The pre-session campaigning has many detrimental effects on the church, one of which being the huge focus on personalities rather than on the developmental vision and strategy of the church. Rather than first asking “What do we need to do as a church to grow and make an impact in society?” people ask “Who do we want to become the conference president?” Organisations that succeed start by developing a vision, a strategy and a plan to achieve their goals. Only then do they ask “what type of people do we need to drive this strategy?” They do not start by appointing people and then later wonder what to do now with these appointed people.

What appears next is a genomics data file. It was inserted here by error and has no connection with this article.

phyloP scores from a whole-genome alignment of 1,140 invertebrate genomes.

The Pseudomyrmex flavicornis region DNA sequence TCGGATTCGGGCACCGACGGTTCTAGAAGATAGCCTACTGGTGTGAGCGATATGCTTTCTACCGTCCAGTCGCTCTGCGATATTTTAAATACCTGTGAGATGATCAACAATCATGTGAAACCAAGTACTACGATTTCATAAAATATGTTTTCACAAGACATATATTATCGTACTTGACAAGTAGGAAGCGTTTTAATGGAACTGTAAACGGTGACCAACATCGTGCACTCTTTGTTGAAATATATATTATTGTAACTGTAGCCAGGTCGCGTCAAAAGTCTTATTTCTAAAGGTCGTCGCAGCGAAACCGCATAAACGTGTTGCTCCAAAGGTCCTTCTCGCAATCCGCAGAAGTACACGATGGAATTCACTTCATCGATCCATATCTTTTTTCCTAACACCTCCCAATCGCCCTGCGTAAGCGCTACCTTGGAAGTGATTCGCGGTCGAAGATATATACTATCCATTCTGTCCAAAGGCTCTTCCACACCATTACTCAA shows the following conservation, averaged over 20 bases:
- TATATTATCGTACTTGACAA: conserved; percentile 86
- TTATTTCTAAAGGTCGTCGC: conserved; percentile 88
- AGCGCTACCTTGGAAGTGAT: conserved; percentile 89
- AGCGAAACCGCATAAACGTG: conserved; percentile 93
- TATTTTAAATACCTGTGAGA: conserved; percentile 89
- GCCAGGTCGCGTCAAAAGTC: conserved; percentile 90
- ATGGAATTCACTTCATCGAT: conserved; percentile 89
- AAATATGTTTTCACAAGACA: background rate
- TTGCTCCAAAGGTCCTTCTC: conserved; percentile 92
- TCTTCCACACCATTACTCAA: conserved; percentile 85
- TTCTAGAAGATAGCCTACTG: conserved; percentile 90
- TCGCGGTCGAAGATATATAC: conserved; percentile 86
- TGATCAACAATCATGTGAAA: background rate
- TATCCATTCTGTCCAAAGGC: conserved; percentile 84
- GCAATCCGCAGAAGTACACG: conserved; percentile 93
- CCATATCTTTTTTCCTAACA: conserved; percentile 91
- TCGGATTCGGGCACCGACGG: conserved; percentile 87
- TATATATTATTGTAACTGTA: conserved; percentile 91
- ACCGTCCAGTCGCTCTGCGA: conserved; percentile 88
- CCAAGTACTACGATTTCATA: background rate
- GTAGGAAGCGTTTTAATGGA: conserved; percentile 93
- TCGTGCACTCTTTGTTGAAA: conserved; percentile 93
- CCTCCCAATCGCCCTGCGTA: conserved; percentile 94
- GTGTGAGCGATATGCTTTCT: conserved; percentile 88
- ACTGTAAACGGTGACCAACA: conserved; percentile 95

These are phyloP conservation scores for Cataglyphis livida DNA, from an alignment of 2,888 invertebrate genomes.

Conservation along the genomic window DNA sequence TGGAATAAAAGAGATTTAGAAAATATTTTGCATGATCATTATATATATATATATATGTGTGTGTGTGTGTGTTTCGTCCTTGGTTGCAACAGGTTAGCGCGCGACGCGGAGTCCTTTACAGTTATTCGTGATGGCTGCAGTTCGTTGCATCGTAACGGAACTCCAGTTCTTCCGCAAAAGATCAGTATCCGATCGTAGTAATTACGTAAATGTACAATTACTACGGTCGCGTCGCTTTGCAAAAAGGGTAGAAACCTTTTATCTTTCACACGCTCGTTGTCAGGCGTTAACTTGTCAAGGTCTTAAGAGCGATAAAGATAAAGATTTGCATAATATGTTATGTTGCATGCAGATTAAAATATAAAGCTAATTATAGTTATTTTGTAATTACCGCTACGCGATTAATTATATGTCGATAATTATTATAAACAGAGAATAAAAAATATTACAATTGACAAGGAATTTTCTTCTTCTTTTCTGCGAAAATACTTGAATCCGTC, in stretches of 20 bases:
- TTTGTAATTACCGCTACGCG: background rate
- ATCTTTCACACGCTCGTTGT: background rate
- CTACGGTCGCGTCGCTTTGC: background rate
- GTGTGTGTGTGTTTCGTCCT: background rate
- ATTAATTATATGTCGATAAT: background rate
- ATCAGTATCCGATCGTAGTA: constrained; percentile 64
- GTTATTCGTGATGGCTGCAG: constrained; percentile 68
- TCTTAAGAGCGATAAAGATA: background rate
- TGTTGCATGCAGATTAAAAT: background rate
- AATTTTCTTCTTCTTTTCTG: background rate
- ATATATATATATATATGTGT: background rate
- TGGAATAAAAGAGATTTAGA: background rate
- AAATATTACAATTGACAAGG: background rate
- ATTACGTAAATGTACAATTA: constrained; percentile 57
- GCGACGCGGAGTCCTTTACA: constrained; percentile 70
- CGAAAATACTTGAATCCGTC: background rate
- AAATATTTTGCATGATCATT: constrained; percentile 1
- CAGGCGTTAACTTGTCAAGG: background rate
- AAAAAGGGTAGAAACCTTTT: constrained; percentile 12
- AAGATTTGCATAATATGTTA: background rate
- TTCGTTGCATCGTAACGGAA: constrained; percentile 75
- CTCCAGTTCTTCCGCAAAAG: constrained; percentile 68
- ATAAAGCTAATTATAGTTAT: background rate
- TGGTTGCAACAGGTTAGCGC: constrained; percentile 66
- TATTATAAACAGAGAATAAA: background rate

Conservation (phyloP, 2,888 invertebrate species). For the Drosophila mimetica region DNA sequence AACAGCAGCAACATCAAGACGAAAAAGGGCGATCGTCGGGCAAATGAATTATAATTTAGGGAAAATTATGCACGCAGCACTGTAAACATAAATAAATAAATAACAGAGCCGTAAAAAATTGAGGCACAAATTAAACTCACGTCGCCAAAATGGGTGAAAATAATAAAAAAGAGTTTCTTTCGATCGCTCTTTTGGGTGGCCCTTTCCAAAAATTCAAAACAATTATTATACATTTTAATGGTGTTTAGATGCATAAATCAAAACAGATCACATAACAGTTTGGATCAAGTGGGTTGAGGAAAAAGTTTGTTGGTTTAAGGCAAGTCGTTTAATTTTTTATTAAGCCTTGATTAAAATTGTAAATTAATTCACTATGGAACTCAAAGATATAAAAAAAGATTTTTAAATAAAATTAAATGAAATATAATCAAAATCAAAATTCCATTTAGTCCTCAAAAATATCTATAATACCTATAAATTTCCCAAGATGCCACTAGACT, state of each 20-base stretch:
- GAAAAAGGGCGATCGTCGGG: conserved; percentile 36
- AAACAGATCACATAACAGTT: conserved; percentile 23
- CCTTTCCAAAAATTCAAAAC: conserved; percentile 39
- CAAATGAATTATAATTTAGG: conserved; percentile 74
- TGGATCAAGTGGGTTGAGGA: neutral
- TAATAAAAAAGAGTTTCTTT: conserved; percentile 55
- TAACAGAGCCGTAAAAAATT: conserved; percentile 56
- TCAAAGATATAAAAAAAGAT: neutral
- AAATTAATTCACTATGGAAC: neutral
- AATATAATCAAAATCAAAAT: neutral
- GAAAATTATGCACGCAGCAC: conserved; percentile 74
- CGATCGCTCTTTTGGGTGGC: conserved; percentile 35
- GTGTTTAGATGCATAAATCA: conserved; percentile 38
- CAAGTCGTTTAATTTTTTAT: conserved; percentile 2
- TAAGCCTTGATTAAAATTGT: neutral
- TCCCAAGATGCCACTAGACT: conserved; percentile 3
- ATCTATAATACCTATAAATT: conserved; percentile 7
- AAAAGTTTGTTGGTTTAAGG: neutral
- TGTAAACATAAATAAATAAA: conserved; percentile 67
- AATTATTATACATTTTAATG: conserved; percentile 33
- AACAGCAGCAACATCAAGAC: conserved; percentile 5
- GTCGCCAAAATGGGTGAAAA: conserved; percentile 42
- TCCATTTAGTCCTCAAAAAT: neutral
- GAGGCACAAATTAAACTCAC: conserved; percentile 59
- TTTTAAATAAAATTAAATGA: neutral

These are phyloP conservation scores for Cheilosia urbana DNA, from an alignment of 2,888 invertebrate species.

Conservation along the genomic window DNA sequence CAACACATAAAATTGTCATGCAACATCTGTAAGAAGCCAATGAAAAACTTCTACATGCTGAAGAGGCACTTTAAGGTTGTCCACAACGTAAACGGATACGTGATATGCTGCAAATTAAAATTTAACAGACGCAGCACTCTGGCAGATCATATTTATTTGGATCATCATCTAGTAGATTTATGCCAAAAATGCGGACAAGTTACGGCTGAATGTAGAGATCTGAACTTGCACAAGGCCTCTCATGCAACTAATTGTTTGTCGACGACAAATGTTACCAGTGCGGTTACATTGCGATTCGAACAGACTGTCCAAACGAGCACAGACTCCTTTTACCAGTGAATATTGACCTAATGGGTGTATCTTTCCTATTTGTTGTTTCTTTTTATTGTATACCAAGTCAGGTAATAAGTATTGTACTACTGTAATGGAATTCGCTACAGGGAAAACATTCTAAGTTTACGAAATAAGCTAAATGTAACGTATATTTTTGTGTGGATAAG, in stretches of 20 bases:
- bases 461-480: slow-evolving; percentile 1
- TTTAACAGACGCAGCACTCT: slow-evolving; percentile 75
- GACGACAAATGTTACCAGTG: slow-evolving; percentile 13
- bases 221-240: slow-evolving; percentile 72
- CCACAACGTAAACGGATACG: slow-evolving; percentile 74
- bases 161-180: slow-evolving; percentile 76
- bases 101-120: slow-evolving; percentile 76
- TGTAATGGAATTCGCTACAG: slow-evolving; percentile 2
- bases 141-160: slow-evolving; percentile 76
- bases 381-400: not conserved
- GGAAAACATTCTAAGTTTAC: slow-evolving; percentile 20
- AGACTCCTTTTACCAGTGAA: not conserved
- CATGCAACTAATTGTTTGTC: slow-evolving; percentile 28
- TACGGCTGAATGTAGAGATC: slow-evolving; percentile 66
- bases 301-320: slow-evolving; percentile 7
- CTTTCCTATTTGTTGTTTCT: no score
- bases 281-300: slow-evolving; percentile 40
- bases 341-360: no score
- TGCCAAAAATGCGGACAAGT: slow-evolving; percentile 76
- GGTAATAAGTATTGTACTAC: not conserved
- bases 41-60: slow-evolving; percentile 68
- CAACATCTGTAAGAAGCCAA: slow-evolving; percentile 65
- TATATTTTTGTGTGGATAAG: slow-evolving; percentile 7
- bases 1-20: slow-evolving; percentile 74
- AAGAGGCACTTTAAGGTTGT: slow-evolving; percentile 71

We therefore sit with a dilemma as a church in many parts of the world and even at division and General Conference levels. Do we have a clear developmental strategy which forms the basis of appointing people? What do we do with the current system, since we know that people campaign for church positions? This campaigning has brought toxic politics into the church. I would like to propose a reform in the way the church elects conference leaders. The church needs to accept that campaigning for leadership positions exists and will not go away soon, and start managing the process rather than let it happen in the dark corners and in secret meetings.